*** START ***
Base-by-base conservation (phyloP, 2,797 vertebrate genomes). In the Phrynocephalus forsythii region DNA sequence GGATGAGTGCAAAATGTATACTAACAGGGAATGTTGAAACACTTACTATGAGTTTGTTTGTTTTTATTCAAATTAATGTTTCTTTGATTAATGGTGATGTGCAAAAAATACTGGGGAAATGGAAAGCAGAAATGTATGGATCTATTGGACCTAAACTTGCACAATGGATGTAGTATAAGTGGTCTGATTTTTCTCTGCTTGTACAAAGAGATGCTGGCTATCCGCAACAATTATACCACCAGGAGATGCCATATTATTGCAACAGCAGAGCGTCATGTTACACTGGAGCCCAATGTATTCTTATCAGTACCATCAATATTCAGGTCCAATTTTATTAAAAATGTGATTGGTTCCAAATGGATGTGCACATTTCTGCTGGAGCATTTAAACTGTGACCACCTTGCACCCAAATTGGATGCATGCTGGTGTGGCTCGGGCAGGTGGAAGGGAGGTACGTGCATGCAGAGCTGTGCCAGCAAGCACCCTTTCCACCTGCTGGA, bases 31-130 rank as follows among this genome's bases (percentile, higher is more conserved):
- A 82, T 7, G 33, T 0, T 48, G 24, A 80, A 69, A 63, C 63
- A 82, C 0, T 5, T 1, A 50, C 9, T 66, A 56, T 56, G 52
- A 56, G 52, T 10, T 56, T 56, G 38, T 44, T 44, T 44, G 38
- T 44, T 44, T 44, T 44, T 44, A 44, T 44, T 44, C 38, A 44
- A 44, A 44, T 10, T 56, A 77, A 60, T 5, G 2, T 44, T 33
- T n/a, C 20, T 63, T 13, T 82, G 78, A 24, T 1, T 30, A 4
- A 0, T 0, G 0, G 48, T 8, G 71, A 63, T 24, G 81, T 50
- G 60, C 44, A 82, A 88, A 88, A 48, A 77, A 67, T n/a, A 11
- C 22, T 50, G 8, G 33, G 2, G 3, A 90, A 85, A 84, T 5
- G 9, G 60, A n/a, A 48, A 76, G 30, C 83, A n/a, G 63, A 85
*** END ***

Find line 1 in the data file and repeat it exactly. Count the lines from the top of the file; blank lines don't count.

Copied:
Base-by-base conservation (phyloP, 2,797 vertebrate genomes). In the Phrynocephalus forsythii region DNA sequence GGATGAGTGCAAAATGTATACTAACAGGGAATGTTGAAACACTTACTATGAGTTTGTTTGTTTTTATTCAAATTAATGTTTCTTTGATTAATGGTGATGTGCAAAAAATACTGGGGAAATGGAAAGCAGAAATGTATGGATCTATTGGACCTAAACTTGCACAATGGATGTAGTATAAGTGGTCTGATTTTTCTCTGCTTGTACAAAGAGATGCTGGCTATCCGCAACAATTATACCACCAGGAGATGCCATATTATTGCAACAGCAGAGCGTCATGTTACACTGGAGCCCAATGTATTCTTATCAGTACCATCAATATTCAGGTCCAATTTTATTAAAAATGTGATTGGTTCCAAATGGATGTGCACATTTCTGCTGGAGCATTTAAACTGTGACCACCTTGCACCCAAATTGGATGCATGCTGGTGTGGCTCGGGCAGGTGGAAGGGAGGTACGTGCATGCAGAGCTGTGCCAGCAAGCACCCTTTCCACCTGCTGGA, bases 31-130 rank as follows among this genome's bases (percentile, higher is more conserved):